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That circulated on the High Standard Collectors site a week or so ago.

I have no personal knowledge of that gun.

When I was working on the book I spent quite a bit of time at the factory. George Wilson Sr. was deceased and George Jr. had retired and moved to FL. I did get to meet him and George III was a good friend at Wilson Arms (barrel makers).

Some of the other members questioned some of the information but there really was no hard evidence one way or another.
 

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Thanks for the links, Mr. Watters. I really enjoyed the video. What an interesting pistol!

Even in a less than hi-def version of the video, you could see very fine work that went into this pistol, from the fit to the grips to the very nicely polished blue finish.

Couldn't believe they actually shot the thing!
 

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Looks like a fixed barrel which should equal great accuracy. The barrel is as even with the top strap of the grip as I've ever seen, so recoil ought to be really mild. All in all, looks like a slick pistol.
 

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Discussion Starter · #7 ·
Here's a link so you can download a pdf of the patent application with its drawings. Once you enter the verification code it will begin the download:

Espacenet verification

Dan Love displayed his prototype at the 2013 Brownells Gunsmith Conference & Job Fair. It seemed rather chunky through the grip despite being a single stack. Still, it was awfully neat. I later stumbled across a mid-1980s issue of of Gun World in which Love had written a letter inquiring about the magazine's coverage of the Wilson prototype back in the mid-1960s. It seems that Love was so smitten with the design that he had to recreate it for himself.
 

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The link wouldn't work for me.

I read the claims, but without the drawing it was hard to decipher.

I think there is at least some similarity to the Grant Hammond/ High Standard that also has a fixed barrel.
 

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Thanks, that worked.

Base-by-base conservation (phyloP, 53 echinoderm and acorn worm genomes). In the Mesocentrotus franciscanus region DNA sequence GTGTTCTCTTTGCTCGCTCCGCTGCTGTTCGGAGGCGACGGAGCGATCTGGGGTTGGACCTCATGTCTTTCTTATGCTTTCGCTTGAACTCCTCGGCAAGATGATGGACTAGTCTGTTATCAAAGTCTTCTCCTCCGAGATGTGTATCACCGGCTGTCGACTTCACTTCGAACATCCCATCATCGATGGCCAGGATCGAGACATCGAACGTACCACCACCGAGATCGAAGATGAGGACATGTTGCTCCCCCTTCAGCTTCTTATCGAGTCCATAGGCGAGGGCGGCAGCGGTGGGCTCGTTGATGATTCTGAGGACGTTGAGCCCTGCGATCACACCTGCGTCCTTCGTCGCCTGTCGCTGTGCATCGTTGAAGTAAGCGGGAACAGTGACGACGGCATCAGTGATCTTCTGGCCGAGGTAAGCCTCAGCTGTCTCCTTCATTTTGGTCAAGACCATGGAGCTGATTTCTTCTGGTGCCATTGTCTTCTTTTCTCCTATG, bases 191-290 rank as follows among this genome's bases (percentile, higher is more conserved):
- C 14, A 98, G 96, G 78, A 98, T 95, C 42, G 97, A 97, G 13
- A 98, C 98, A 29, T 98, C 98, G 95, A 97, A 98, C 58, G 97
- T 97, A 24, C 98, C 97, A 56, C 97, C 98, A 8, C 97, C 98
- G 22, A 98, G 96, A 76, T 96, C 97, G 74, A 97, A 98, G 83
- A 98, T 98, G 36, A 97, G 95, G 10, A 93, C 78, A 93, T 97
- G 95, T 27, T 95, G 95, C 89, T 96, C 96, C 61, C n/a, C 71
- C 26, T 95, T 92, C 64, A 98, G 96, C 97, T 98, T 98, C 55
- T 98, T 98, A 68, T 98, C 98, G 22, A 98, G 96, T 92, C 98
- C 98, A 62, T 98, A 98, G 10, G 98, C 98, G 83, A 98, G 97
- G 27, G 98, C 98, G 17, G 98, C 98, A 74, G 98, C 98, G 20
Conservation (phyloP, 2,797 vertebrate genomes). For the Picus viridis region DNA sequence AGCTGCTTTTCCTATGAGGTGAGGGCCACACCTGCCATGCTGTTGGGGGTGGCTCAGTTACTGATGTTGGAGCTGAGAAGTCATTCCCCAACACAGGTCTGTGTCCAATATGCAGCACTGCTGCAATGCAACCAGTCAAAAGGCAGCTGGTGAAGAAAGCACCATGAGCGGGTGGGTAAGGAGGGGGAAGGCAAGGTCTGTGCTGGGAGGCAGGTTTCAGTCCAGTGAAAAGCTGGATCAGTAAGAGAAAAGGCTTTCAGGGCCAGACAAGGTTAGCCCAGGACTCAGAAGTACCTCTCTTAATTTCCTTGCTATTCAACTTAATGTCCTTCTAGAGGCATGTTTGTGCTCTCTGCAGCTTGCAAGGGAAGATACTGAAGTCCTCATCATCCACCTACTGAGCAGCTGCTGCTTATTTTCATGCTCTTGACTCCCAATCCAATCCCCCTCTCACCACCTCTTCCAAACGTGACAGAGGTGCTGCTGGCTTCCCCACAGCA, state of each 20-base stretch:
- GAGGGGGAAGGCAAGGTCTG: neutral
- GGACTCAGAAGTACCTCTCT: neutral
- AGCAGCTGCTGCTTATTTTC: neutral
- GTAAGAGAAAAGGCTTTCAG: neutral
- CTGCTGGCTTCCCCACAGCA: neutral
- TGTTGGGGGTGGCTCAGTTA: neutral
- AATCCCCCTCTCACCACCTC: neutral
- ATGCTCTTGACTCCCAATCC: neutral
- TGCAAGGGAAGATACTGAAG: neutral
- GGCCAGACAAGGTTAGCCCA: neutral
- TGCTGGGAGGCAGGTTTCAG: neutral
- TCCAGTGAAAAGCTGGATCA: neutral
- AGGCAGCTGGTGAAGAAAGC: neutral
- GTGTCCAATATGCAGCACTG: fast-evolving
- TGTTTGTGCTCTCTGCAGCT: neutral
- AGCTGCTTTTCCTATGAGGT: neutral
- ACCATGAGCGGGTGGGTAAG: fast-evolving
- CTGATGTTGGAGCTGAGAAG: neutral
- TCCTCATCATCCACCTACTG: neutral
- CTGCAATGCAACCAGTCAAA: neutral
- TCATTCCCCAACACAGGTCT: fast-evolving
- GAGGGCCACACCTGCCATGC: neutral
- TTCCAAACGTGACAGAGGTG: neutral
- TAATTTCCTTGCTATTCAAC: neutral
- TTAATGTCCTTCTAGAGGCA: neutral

It sure does look a lot like Wilson's. I sure would like to see a drawing of the breech locking mechanism.
 

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Discussion Starter · #11 ·
It used a tilting block, sort of like the Walter P38 or Beretta 92. You could clearly see it pivot out of engagement when moving the slide.
 

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Discussion Starter · #12 ·
See Figure 8 in the drawings? #82 points to the locking notches in the slide. Figures 9A, 9B, and 9D show the locking block as #48. It appears to me that the locking block is pinned to the barrel assembly, and is cammed out of engagement with the slide by the frame pin #38.
 

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Well, I sure do wish Dan Love luck in this venture. It's an interesting gun, but it certainly is geared to a limited market. The Tactical Tupperware folks will turn their noses up at it. Personally, I'd love to play around with one for an afternoon.

Wonder if he's going to stay with the high polished blue finish? No images loaded under the Gallery tab, and the illustration on the home page looks just like that...an illustration, not a photo.
 

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Well, that does make sense. A high polish blue would probably add $300 or more to the price tag these days.

I will keep an eye on this. Like to see if it does make it to the market, and succeeds.
 
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